Published Friday, November 10, 2000
Chickens exit museum but show goes on
Mary Abbe / Star Tribune
Concerned chicken lovers, relax. Scout and Mabel, the pet chickens displayed last month at the Minneapolis Institute of Arts, have gone home. Beside their empty cage sits a video monitor on which their owner, artist Mark Knierim, explains that he removed the birds after getting what he perceived as threats from animal rights activists.
The birds' presence in the museum set off alarm bells among animal activists around the country -- most of whom seemed to equate the chickens' comparatively spacious museum habitat with the cramped chicken cages used in factory farms. The protests not only prompted Knierim to remove the birds, but injected a hot-button controversy into the normally quiet precincts of a museum. In the end, animal-rights activists claimed victory while the artists felt their work had been twisted to political ends by a special-interest group.
|Mark Knierim holds one of his chickens. |
"I understand the purpose of radical action, but I think that it's misused in this case," said Robert Lawrence, a Minneapolis College of Art and Design professor who collaborated on the project and felt that he and Knierim had been forced into self-censorship.
Protesters from Amherst, Mass., Baltimore, Cincinnati and Los Angeles protesters assailed the museum with more than 70 e-mails, letters and phone calls objecting to the "inhumane conditions" and "cruel treatment" accorded the birds. The preponderance of distant sources, repetition of key phrases and distorted description of the birds' quarters suggested that most writers had not seen the show.
One writer, alluding to previous art controversies, said she loved the photographs of Robert Mapplethorpe and "didn't even blink" at Andres Serrano's infamous photo of a crucifix in urine. But, she wrote, she was appalled by the chicken display because birds are living creatures. She suggested that the museum "Free the chickens. Cage the curators."
The birds were part of a larger project, "An Acre of Art," that includes a long wood-and-tin table holding a trough of corn kernels; three video monitors showing views of the sky, cornfields, DNA codes and close-ups of chickens line one wall. Visitors also are invited to tour a one-acre plot near Monticello, Minn., where the artists grew the corn, and to check out the project's Web site: http://www.h-e-r-e.com/AcreofArt.html
Both artists have rural backgrounds -- Knierim grew up near Appleton, Minn., and Lawrence in the New Jersey countryside. They have watched with dismay as the family-farm landscapes of their childhood have been consumed by corporate agriculture and factory farms. Still, they insist that they intended no specific message in "Acre." "It's a subtle intention," Knierim said. "Just to make people stop and think about agriculture and where things come from."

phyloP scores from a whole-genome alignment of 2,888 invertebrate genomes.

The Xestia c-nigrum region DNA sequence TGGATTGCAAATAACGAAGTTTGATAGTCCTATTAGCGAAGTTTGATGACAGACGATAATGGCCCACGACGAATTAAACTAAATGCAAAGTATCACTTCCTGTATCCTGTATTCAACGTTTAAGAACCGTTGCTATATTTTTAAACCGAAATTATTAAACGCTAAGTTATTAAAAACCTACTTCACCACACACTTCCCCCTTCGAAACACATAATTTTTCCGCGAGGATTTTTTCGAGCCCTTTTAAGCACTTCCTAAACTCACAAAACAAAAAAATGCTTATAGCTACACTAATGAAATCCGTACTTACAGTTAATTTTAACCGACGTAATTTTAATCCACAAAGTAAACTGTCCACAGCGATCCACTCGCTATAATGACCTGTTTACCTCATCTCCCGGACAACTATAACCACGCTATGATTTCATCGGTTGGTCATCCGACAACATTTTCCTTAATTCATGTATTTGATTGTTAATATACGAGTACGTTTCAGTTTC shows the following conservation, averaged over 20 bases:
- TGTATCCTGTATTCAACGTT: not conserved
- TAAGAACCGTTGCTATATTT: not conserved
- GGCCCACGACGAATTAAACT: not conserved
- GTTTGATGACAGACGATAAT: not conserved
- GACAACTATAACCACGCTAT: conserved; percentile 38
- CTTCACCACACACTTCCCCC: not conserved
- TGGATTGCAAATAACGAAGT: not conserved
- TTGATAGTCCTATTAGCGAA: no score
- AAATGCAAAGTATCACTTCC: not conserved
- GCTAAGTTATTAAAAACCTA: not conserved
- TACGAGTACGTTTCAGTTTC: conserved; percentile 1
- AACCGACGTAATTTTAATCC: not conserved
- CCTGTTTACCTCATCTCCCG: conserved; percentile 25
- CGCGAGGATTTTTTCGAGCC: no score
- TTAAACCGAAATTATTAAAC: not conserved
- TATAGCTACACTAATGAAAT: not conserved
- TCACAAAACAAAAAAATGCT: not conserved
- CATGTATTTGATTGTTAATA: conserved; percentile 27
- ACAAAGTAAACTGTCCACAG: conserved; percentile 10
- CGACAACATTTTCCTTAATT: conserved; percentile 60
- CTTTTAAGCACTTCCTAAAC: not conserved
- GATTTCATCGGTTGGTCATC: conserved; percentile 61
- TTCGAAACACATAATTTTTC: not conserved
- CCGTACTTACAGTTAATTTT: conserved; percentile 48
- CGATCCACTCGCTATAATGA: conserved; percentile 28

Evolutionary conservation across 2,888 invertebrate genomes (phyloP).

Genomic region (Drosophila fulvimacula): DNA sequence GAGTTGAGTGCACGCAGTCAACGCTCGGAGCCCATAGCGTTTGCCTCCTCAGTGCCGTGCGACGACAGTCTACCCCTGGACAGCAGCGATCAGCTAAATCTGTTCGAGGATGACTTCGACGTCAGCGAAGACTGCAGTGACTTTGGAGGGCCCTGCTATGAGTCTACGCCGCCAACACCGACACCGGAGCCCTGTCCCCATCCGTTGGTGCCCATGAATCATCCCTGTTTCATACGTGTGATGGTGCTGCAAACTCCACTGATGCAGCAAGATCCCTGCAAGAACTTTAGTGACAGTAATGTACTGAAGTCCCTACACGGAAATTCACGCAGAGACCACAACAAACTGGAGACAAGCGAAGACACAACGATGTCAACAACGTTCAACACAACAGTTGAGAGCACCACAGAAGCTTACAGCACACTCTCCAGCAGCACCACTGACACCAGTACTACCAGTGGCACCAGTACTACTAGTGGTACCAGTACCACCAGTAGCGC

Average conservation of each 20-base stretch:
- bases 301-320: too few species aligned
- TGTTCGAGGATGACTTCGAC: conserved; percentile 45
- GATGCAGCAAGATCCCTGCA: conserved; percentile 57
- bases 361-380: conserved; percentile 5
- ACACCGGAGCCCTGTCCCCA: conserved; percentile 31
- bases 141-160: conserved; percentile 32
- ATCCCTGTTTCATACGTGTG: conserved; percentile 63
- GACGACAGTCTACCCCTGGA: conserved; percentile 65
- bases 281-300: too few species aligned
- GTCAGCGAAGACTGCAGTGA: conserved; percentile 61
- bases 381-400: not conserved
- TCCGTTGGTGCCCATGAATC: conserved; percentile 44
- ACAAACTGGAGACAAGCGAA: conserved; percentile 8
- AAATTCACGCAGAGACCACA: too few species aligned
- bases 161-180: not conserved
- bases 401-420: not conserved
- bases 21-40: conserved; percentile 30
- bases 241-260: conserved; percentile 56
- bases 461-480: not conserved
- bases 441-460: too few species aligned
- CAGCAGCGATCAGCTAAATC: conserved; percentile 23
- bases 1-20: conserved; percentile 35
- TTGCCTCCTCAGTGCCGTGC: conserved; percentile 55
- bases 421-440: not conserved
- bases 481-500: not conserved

There's also a long tradition of chickens in art -- especially the paintings of Iowa artist Grant Wood, which the artists alluded to in the chickens' coop.
The front of the coop is edged in a gold-leaf frame, like a painting. A brass nameplate says the title is "Landscape" and the artists are "Scout and Mabel, American, b. 2000." Even the cage's placement is calculated. Like most objects in the museum, it is hung with its center 58 inches above the floor, optimal for human viewing.
"These chickens really would look right back at you," said Stewart Turnquist, show coordinator. "If you're in a zoo or other habitat, [animals] are not usually at that eye-to-eye level where there's cognizance of another living creature."
No such subtleties mattered to the protesters, if they were even aware of them. What they squawked about was the coop itself, which they repeatedly compared to the cages that hens occupy in egg factories and broiler farms (where birds are grown for meat). For laying hens, those cages typically are 20 inches wide by 18 inches deep and 14 inches high, according to People for the Ethical Treatment of Animals. And one cage houses seven or eight birds.
Scout and Mabel, by comparison, shared a veritable Biltmore coop: a cage 14 feet long, 1½ feet deep and 3½ feet high. They had a sawdust-covered plywood floor, heat lamp, perch and plenty of fresh food and water daily. When I saw them there, they were happily clucking and strutting about without any signs of the "fear behavior" protesters cited.
"I agree that what those animals were going through was nothing compared to what animals go through before turning into food on our plates, but it's still wrong and sends an immoral message that these animals are there for our use," said Bruce Friedrich, spokesman for the Virginia-based PETA, which objected to the exhibition.
Karen Davis, founding president of United Poultry Concerns, Inc. a nonprofit watchdog organization based in Machipongo, Va., agreed, insisting that the show is more meaningful without the birds. She sparked the largest wave of protests when she sent an "action alert" to her organization's 10,000 members.
"That's what we strive for, agriculture without animals," Davis said. "Empty cages and no animals having to sit there and rot for cuisine. Now the exhibition really does mean something -- empty cages. That's the best use of land that there could be."
What: Landscape-themed installation by Mark Knierim and Robert Lawrence.
When: Thru Nov. 19.
Where: Minneapolis Institute of Arts, 2400 3rd Av. S., Mpls.
Tickets: Free. 612-870-3131. Web site: http://www.h-e-r-e.com/AcreOfArt.html
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